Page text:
View from D.C.: Less than Awed by AT&T

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Washington -- Despite being rich, powerful and blessed by a
brand name with global sizzle, AT&T Corp. is committed to joining a cable industry
that is less than awed with the telecommunications giant's Washington lobbying skills
and business acumen of the past few years.

And it's just not cable folks who share the view that
AT&T's missteps must be corrected.

"It's been a source of considerable comment that
the quality of AT&T's lobbying is way, way down from what it once was," said
a source at the Federal Communications Commission.

Overall, reaction to the deal here was guarded, as
lawmakers and regulators expressed the hope that it would finally lead to local telephone
competition and not hurt cable competition.

Greg Simon, a former senior adviser on telecommunications
policy to Vice President Al Gore, said he hopes that AT&T chairman C. Michael
Armstrong's reputation for tenacity will turn his new acquisition,
Tele-Communications Inc., into a local phone competitor.

"The whole benefit of Armstrong is that once he gets a
plan, he sticks to it," Simon said. "[Former AT&T chairman Robert] Allen had
five or six plans, and the result was that they had no plan."

While saying that an ally with the resources of an AT&T
is always welcome, cable lobbyists nevertheless suggested that the company and its
long-distance-industry brethren fumbled their case before the lawmakers who wrote the
Telecommunications Act of 1996.

The long-distance players, for example, botched a
direct-mail pitch to House members. It turned out that some people hadn't given their
consent to be included, and one lawmaker revealed that one letter came from a constituent
who was dead.

Although AT&T and MCI Communications Corp. roped in
high-profile names -- like former Senate Majority Leader Howard Baker and former White
House press secretary Marlin Fitzwater -- as hired guns, cable lobbyists and FCC sources
said the long-distance companies were outflanked by the Baby Bells.

One FCC source added that the imbalance exists today.

"I am kind of comparing them to the [Baby Bells], and
the [Baby Bells] are just really formidable," the source said.

An FCC source said that even though no Baby Bell has been
allowed to compete in long distance, the tide is shifting -- in part because AT&T has
been less than vigilant in tracking down FCC officials about ensuring that local phone
markets are open before the Bells enter long distance.

Like Simon, the source said Armstrong could turn the
situation around.

"Michael Armstrong has a much better touch with the
commission than Bob Allen did," the source said.

AT&T's credibility could make or break the deal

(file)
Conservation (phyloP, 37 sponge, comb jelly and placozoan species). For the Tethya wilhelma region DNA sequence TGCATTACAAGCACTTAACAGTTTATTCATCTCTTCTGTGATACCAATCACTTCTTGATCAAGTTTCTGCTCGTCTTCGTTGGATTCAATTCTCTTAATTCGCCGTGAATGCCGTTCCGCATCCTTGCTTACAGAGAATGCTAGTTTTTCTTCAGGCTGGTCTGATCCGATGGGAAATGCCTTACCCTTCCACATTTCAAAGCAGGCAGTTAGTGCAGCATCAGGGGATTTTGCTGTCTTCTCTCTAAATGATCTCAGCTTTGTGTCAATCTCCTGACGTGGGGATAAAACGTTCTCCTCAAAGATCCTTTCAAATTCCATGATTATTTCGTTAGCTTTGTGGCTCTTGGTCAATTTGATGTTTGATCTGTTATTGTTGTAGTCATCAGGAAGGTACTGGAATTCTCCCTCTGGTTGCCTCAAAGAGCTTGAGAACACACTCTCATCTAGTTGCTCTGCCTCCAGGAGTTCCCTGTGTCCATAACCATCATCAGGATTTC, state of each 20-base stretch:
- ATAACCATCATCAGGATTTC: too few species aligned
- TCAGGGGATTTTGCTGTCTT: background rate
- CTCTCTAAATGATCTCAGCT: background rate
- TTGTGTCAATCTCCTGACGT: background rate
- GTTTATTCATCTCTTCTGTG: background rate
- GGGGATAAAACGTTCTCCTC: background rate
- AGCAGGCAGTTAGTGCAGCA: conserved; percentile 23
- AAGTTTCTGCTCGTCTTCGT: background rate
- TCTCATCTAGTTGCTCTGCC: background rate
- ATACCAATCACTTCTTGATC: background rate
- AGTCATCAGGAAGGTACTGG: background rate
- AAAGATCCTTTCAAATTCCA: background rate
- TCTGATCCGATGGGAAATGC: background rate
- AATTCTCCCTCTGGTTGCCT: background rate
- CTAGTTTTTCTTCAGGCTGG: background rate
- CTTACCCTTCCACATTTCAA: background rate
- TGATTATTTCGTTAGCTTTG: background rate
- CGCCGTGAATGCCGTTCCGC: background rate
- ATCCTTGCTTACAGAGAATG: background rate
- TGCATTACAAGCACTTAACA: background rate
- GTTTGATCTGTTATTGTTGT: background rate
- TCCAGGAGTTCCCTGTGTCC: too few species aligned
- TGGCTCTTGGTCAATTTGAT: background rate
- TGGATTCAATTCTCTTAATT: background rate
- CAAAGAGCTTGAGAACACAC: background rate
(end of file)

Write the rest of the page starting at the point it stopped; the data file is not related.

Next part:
with FCC officials.

"As we look at this transaction, I personally want to
see whether AT&T is committed to investing in advanced facilities and competing
head-to-head with local phone companies to provide high-speed voice and data to the
home," FCC chairman William Kennard said.

The FCC's role in approving the deal requires the
transfer of TCI's microwave licenses to AT&T and possibly the transfer of
AT&T wireless-phone licenses to the new corporate entity being created. The FCC could
block the deal if it decided that it would not serve the public interest.

"If the proposed combination of AT&T and TCI can
demonstrate that it will provide robust competition in the local telecommunications market
for the benefit of consumers, that would be a big plus," FCC commissioner Susan Ness
said.

Reaction from Capitol Hill was mixed. Senate Commerce
Committee chairman John McCain (R-Ariz.) issued a statement blaming the Telecommunications
Act of 1996 for promoting mergers instead of competition.

Rep. Billy Tauzin (R-La.) said he supported the merger, but
he was concerned that it would not advance cable competition.

"I am not saying that's a reason not to approve
the merger: I'm just saying that's a cause for some concern," Tauzin said.

Robert Sachs, a former vice president of MediaOne Group,
who left to become a private cable consultant, said he was puzzled by Tauzin's
reaction because cable/long-distance alliances were expected by Congress -- or at least
not ruled out.

"I think that this is the best chance of there truly
being facilities-based competition of any deal that has occurred since the '96
Act," Sachs said. "I don't believe that anybody realistically saw the
long-distance companies as potential competitors to the cable companies."

Joel Klein, the Justice Department's chief antitrust
enforcer, said he would attempt to block the merger if would not produce consumer
benefits.

House Commerce Committee chairman Tom Bliley (R-Va.) said a
tough antitrust review was unnecessary, "because we desperately need competition in
the local loop. This kind of merger will provide that kind of competition."

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